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This child came on a national holiday – the most glorious day, sun and breeze and no traffic, the hospital quiet. Anna’s room had sun pouring in the open windows, which looked out to Lake Ontario dotted with sailboats. They started the pitocin to induce labour at 9 a.m.; she was 4 cms. dilated. The morning was surreal – we could have been in her kitchen chatting, drinking coffee, friends dropping in, except that she was in bed strapped to various monitors. I noted that in her bathroom was a notice -“Are you being hurt by your husband or boyfriend?” – advice on what to do in English, Somali, Polish, Spanish and Tamil. Our new Toronto.

At one point, Anna was discussing some financial issue with her gay best friend Cory, who said, “Don’t you worry about that. Just put all your energy into your cervix.” Shani, Anna’s best friend from senior kindergarten, appeared; her son, it’s hard to believe, is now 11. Many other of Anna’s bff’s appeared, and so did the baby’s father Thomas.

At one point, I took a break in the Tranquillity Garden – two benches and a bower covered with wisteria – and on my way, passed a couple with a very sick baby. Just to look at them made me want to howl. Nothing could be worse.

By noon, her pain was at 4 out of 10; we could hear that wonderful quick heartbeat and watch the numbers on the monitor – heartbeat 156, pressure 15, 20, 25. She decided by 1.15 that she wanted an epidural asap – but the anaesthetist was busy elsewhere, and she had to wait. An hour later, she was in such pain, I went to the office, asking them to call in another anaesthetist and I’d pay his salary myself. A bit of melodrama, but anyway, he appeared half an hour later, and the wondrous drug kicked in almost immediately. How amazing – within ten minutes she was fine and could even text again – she texted almost throughout. Meanwhile, various dramas were going on in the rooms all around us, women wailing, nurses running, and then that incredible unearthly sound, the first cry of a newborn.

I assumed at this point that we’d be there all night and probably into the next morning, the bulge was so big and high. Dr. Caloia and I talked about a caesarian, and we all knew that was a distinct possibility because of the baby’s size. But by 5, against all odds, she was 8 cms. dilated. The head was still high, though, not descending, and there were worries about his irregular heartbeat, including several times of real terrifying panic. But shifting her position helped bring it back to normal. The midwives were there full time by then, and wonderful it was to have them, Anita from B.C. and her assistant Mooshka from Iran, capable, wise women. Heartbeat 163. Pressure 45. Pressure 65. Pressure 90. Poor Anna has the same stomach she had in childhood – she was a vomiter then and she still is. They told us later, all that vomiting perhaps helped to propel her boy out.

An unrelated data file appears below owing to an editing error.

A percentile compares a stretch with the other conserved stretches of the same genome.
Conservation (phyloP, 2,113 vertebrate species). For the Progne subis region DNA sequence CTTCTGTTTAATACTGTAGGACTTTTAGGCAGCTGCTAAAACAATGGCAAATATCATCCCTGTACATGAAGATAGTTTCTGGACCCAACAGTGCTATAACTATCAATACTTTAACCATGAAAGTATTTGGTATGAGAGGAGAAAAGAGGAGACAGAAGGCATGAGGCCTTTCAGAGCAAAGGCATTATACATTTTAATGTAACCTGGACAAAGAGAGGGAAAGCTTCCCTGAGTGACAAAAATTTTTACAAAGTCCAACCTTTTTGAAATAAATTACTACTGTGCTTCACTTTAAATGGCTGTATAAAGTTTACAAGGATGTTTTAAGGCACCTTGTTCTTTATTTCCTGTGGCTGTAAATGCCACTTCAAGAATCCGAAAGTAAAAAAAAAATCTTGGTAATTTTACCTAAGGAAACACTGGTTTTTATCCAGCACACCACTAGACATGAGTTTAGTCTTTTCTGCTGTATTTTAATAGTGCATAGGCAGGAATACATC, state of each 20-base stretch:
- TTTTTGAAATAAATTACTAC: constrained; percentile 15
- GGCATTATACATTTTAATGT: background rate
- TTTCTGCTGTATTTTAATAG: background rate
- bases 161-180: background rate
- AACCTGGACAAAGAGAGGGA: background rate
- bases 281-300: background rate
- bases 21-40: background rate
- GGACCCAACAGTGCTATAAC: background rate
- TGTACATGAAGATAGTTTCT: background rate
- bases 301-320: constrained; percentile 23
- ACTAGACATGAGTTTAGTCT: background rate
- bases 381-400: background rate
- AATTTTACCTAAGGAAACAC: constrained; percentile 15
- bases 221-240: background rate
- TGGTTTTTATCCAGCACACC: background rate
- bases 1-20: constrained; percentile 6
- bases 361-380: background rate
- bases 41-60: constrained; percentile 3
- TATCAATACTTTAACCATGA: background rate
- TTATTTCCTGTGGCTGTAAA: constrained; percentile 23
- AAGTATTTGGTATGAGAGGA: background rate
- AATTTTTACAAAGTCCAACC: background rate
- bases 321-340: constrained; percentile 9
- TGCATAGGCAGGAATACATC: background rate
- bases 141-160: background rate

At 7.15, unbelievably, she was fully dilated and the head was “right there,” they said. “Great,” said Dr. Dave, who has a sense of humour, “three women fully dilated at the same time and only me here.” So Anna was put into holding pattern until he dealt with the two others, me patrolling the hall, waiting to hear the cries – there’s one, there’s another. Two down, one to go.

Dr. Caloia appeared, the midwives, the nurses – time to push. For a while, Anita held one leg, I held the other, and she pushed against us. Such incredible effort, her face purple. Until the end, apparently, the doctor thought she might need a caesarian and had surgery ready to go, and the paediatrician too. But there was the top of the head, so close. He got the vacuum pump, and with the next two pushes, suctioned that baby right out of her body. He slipped out at 8.27 p.m., a bundle of arms and legs, a big head, solid, beautiful, they whisked him away to clean and warm and suction his lungs. And the Victoria Day fireworks erupted.

The next hour a blur – there was worry about his breathing, his mother was only allowed to hold him briefly, the paediatrician gave him oxygen and made sure all was well. While Dr. Dave finished taking care of Anna, her eyes were on her boy. I rushed into the waiting lounge, where a big group of Anna’s friends had been waiting all day, shouting, “We have a baby!”and everyone cheered. Photographs were taken. Phone calls were made. Uncle Sam appeared. Fireworks continued.

So finally, things wound down. Dr. C. ended up in the nursing station with the nurses, eating a celebratory Victoria Day cake. Anna was moved in a wheelchair – she still could barely feel her legs – to her room, though we wheeled her first to see her babe in Neonatal Intensive Care, a site guarded by a gorgonesque Polish nurse. By 11, Mama was ready to sleep, and I took a cab home.

Wayson called at 7.15 this morning, and the emails have been flooding in. John just appeared with a batch of freshly baked muffins from his wife. How the world celebrates new life. What joy for us all.

It’s only today that I feel my own body and remember that I was pushing too, so hard, pushing with my daughter – my arms and back ache. I can only imagine how she feels, except that she’s not thinking of that, only of holding her boy. She has spent a lot of time looking at him this morning; he’s fine – they’ve x-rayed his lungs and all is well and soon she will hold him as much as she wants. They will make sure the nursing is all right, and by late afternoon, the plan is that the new mother will go home. With her son.

And the new grandmother, whose name shall be Glamma, will be there with them and a bottle of champagne.

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About Beth

I began keeping a journal at the age of nine. Nearly fifty years later, I started this online journal, sharing reflections, reviews, updates, and the occasional secret.

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